By 2017, HTTP Pages will trigger “Not secure” warning.
A big change is coming to the browser world next year: For the first time, a major browser will actively tell users that HTTP is not secure.
Last week Google Chrome’s security team announced that Chrome would explicitly warn about the insecurity of HTTP pages when a password or credit card field is present. On these pages, “Not Secure” will be displayed in the address bar to the left of the URL.
This will roll out with Chrome 56, which is planned for a January 2017 release. “Chrome currently indicates HTTP connections with a neutral indicator. This doesn’t reflect the true lack of security for HTTP connections,” wrote Emily Schechter, an engineer on Chrome’s security team. Chrome wants to make that lack of security more obvious when pages are asking for particularly sensitive information.
Their team has often cited that “users do not perceive the lack of a ‘secure’ icon as a warning” as a key reason driving their design decisions.
This is one of the initial steps in a plan to flip the current paradigm of security indicators. Google’s ultimate goal is to display a non-secure warning for all HTTP connections and remove the green padlock currently displayed during secure connections. But that wont happen for some time.
Executing that plan involves more than just flipping a switch. The world’s websites need to be ready for it. Google is making that a possibility by simplifying security indicators, giving a SEO boost to SSL-protected pages, and developing web standards that make an HTTPS transition easier. Other companies are doing their part as well, with initiatives like free SSL certificates through Symantec’s Encryption Everywhere program and the non-profit CA Let’s Encrypt.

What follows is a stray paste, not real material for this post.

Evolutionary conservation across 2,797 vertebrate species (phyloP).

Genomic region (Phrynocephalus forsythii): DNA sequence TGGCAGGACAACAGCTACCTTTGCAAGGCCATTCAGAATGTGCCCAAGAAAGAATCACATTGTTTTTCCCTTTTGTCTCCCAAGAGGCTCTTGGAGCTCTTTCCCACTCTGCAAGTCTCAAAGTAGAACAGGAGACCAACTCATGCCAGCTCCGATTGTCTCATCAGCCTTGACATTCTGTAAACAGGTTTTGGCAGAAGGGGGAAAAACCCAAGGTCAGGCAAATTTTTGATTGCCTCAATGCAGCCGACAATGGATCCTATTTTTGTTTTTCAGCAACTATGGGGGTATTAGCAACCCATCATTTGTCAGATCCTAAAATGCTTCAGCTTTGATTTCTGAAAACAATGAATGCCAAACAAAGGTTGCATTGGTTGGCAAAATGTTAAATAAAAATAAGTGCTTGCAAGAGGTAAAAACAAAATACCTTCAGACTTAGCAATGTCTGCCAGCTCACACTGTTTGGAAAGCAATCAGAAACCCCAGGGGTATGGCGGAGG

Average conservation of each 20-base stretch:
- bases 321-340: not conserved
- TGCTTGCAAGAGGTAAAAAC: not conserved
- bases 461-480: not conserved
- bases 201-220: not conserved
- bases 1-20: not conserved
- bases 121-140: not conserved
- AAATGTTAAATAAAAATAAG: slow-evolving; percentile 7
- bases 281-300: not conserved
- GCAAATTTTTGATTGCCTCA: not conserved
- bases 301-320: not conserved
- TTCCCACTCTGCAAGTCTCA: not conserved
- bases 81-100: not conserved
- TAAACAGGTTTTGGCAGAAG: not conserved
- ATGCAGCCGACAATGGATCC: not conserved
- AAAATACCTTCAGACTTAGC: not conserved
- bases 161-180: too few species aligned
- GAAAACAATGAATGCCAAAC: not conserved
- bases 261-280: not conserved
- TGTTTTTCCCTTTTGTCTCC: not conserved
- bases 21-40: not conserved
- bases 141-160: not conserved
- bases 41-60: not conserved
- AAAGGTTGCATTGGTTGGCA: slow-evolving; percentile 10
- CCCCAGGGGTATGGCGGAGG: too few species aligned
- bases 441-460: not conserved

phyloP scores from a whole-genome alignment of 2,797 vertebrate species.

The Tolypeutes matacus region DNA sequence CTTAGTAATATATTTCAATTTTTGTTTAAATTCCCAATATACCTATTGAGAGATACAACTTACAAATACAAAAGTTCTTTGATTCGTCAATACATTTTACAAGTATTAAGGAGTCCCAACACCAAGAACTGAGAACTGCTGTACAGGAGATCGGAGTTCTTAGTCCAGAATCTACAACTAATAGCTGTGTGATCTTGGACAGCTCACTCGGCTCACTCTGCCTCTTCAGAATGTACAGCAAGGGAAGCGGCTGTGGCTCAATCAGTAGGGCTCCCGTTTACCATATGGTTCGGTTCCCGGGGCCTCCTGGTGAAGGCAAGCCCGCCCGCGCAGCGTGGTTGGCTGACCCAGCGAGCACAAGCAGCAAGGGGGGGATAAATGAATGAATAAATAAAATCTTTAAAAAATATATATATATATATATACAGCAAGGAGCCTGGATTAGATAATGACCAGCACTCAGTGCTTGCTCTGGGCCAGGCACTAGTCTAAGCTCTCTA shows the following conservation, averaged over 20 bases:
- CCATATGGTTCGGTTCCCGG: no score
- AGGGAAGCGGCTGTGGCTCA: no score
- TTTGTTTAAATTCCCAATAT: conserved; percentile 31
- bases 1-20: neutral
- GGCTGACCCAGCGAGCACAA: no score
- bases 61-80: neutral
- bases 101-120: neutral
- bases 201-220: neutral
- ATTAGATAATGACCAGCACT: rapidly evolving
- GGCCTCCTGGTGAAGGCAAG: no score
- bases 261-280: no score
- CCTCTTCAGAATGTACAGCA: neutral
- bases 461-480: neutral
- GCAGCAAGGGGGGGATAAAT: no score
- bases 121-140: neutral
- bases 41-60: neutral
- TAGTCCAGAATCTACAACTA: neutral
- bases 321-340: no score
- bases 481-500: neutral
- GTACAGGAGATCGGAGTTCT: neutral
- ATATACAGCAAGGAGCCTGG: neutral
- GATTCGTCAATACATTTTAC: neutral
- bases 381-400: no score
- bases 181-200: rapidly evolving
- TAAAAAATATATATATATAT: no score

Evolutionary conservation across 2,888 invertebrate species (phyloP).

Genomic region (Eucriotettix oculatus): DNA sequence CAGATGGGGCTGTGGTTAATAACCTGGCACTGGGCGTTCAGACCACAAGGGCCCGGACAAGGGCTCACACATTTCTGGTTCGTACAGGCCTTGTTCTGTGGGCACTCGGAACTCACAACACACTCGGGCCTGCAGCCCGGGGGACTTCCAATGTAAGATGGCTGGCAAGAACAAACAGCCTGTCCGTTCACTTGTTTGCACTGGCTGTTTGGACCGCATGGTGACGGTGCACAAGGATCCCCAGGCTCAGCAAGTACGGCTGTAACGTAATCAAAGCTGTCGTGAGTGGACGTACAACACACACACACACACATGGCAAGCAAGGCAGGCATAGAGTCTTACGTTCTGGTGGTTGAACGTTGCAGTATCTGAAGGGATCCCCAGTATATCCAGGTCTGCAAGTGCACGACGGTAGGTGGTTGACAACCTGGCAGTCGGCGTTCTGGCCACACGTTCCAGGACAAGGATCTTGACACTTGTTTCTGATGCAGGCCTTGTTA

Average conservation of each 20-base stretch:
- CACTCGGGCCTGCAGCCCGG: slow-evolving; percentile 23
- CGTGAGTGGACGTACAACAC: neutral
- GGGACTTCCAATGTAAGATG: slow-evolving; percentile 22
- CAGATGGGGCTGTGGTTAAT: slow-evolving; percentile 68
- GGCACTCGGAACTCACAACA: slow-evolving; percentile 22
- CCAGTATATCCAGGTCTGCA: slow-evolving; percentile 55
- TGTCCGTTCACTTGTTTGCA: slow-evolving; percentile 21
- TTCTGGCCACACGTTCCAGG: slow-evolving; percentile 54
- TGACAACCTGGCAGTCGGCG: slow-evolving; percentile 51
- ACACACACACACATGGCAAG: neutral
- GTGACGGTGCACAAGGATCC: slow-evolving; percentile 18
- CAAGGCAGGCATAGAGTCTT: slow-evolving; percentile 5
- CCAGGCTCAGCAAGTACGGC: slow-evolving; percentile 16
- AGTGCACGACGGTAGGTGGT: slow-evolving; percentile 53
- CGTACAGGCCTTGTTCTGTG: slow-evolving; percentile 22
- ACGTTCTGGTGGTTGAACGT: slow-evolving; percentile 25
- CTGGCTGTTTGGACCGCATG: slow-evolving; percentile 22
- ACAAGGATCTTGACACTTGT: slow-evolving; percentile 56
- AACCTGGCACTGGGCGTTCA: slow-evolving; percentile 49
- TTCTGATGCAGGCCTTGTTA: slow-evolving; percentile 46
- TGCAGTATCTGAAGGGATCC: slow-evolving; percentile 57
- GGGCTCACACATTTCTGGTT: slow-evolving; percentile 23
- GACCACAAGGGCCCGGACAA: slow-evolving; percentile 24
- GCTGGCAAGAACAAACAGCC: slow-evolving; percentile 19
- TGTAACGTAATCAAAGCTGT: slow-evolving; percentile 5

Their hard work is paying off. Use of SSL/TLS is higher than ever before, and growing quickly. Security researcher Scott Helme has been conducting regular security scans of the Alexa Top 1 Million websites, and “in the 6 months from February 2016 to August 2016 [he] saw a 46.43% increase in the use of HTTPS.” Metrics-tracking site BuiltWith.com has similarly seen that HTTPS use has doubled this year.
As HTTPS spreads, Google will move forward with their plan to mark HTTP as not secure in all situations and uses, but that will be happening one step at a time. “In following releases, we will continue to extend HTTP warnings, for example, by labelling HTTP pages as ‘not secure’ in Incognito mode, where users may have higher expectations of privacy,” continued Schechter.
In the most recent release of Chrome, Google also updated the visual indicators for connection security, based on research conducted by their security team. We broke down the science behind the new indicators last month.